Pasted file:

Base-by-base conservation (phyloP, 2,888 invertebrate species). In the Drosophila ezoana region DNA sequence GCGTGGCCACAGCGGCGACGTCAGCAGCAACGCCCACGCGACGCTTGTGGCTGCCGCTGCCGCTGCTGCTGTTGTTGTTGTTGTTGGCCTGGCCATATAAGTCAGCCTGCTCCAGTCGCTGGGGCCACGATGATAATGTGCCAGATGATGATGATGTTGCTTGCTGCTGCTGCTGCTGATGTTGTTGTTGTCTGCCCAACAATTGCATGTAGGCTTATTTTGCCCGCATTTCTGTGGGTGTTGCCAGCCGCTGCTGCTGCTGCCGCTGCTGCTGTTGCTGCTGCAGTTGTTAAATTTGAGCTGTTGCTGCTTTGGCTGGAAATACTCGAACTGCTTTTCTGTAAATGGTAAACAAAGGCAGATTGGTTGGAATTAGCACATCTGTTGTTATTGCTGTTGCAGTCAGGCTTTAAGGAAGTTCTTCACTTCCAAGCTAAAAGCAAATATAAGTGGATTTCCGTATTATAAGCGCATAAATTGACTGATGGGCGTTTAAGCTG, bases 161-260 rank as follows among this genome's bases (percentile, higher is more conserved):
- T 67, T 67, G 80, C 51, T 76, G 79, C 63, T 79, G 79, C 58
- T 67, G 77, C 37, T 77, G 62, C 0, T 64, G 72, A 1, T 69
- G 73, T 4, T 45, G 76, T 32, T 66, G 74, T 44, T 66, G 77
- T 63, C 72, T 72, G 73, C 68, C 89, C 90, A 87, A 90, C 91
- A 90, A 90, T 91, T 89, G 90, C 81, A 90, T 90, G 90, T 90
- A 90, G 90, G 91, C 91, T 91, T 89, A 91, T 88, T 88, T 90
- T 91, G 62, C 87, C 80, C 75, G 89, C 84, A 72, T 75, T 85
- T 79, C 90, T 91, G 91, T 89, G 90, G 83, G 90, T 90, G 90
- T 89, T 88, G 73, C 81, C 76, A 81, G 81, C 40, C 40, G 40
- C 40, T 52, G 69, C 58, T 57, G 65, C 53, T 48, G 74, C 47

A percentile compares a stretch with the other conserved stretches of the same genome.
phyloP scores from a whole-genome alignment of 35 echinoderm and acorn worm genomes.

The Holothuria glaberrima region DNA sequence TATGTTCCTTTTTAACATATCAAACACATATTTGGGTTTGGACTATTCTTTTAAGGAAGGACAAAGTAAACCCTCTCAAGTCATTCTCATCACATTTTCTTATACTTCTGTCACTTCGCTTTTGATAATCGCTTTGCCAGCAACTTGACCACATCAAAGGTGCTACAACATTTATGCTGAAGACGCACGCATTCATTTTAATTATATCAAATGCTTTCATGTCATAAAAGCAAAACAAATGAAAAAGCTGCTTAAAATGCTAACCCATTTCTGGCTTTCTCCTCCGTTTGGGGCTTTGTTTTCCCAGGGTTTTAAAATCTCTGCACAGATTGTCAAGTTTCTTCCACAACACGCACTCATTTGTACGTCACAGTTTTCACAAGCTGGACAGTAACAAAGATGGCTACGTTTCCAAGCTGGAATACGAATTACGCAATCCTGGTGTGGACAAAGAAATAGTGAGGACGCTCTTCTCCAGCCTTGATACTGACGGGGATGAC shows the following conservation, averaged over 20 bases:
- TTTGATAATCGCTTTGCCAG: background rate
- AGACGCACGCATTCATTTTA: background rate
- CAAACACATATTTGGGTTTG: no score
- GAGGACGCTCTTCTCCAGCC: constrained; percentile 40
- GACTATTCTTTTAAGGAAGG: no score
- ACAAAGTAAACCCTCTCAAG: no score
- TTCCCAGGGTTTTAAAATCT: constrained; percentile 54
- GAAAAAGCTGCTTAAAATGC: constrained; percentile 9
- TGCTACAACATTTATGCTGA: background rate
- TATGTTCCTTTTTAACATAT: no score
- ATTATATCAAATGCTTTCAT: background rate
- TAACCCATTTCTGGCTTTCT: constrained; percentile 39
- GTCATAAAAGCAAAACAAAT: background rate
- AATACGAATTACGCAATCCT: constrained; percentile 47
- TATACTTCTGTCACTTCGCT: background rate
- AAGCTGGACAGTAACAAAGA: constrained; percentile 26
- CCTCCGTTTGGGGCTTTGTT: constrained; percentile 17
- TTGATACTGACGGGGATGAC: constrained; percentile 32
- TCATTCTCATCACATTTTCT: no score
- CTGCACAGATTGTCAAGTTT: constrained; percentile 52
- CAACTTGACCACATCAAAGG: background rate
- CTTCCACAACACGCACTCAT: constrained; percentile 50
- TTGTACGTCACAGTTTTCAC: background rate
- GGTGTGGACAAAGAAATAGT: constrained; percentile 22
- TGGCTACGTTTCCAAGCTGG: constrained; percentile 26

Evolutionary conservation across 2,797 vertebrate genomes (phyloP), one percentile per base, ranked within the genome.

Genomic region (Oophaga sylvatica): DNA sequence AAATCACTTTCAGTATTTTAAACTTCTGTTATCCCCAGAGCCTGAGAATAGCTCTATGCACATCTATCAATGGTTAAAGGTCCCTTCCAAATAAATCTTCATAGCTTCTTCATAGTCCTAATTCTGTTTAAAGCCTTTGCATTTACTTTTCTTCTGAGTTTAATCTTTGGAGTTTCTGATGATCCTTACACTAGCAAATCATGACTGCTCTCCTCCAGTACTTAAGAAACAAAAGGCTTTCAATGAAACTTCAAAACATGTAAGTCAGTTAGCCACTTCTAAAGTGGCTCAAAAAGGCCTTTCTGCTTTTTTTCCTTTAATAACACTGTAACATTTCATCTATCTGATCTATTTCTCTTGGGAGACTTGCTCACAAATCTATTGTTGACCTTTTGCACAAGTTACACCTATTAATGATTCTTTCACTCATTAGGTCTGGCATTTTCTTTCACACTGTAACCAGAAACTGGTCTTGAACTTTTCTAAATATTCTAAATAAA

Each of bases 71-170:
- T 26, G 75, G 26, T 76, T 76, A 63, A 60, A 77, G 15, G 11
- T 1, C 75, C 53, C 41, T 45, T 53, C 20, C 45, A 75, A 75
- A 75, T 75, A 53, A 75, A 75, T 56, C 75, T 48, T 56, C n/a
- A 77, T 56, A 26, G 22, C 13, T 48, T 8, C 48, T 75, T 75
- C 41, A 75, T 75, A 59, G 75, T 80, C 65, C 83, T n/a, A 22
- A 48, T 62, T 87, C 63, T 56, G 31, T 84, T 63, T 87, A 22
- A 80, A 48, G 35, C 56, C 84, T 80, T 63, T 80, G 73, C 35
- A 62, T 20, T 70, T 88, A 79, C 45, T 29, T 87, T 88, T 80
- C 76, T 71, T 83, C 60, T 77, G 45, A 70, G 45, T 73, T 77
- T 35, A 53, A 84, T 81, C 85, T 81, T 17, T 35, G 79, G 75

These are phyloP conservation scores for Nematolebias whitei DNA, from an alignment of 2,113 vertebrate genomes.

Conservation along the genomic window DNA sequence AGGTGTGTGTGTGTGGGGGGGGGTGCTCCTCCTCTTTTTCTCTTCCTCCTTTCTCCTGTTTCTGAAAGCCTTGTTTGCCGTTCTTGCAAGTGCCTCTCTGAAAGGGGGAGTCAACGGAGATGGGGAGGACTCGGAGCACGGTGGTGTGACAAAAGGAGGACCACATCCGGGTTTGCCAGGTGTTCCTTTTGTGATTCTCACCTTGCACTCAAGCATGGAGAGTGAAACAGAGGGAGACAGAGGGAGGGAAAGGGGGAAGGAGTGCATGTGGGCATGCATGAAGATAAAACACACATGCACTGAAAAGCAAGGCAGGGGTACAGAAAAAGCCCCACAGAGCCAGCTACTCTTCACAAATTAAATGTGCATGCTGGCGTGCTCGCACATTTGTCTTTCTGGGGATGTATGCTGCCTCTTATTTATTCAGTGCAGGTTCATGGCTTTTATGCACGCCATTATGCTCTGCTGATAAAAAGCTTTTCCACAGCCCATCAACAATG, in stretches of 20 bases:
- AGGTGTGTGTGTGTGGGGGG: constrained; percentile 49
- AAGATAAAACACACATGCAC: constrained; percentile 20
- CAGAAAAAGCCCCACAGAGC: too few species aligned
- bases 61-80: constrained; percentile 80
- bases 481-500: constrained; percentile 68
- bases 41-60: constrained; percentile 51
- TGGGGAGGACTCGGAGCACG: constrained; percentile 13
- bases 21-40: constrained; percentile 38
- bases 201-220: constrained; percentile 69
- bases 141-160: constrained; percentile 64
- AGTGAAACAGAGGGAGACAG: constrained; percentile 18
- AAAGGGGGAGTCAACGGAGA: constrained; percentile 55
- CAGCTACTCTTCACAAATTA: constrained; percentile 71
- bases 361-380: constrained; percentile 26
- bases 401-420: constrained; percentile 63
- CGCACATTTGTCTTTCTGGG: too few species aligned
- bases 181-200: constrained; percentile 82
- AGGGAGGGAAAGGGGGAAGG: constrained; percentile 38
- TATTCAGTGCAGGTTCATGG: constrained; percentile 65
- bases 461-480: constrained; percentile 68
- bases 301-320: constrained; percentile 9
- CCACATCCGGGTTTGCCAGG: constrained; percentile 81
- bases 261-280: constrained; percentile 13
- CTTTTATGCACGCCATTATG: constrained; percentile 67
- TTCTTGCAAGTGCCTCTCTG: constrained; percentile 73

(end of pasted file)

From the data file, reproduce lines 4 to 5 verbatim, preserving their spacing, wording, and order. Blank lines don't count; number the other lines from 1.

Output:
- G 73, T 4, T 45, G 76, T 32, T 66, G 74, T 44, T 66, G 77
- T 63, C 72, T 72, G 73, C 68, C 89, C 90, A 87, A 90, C 91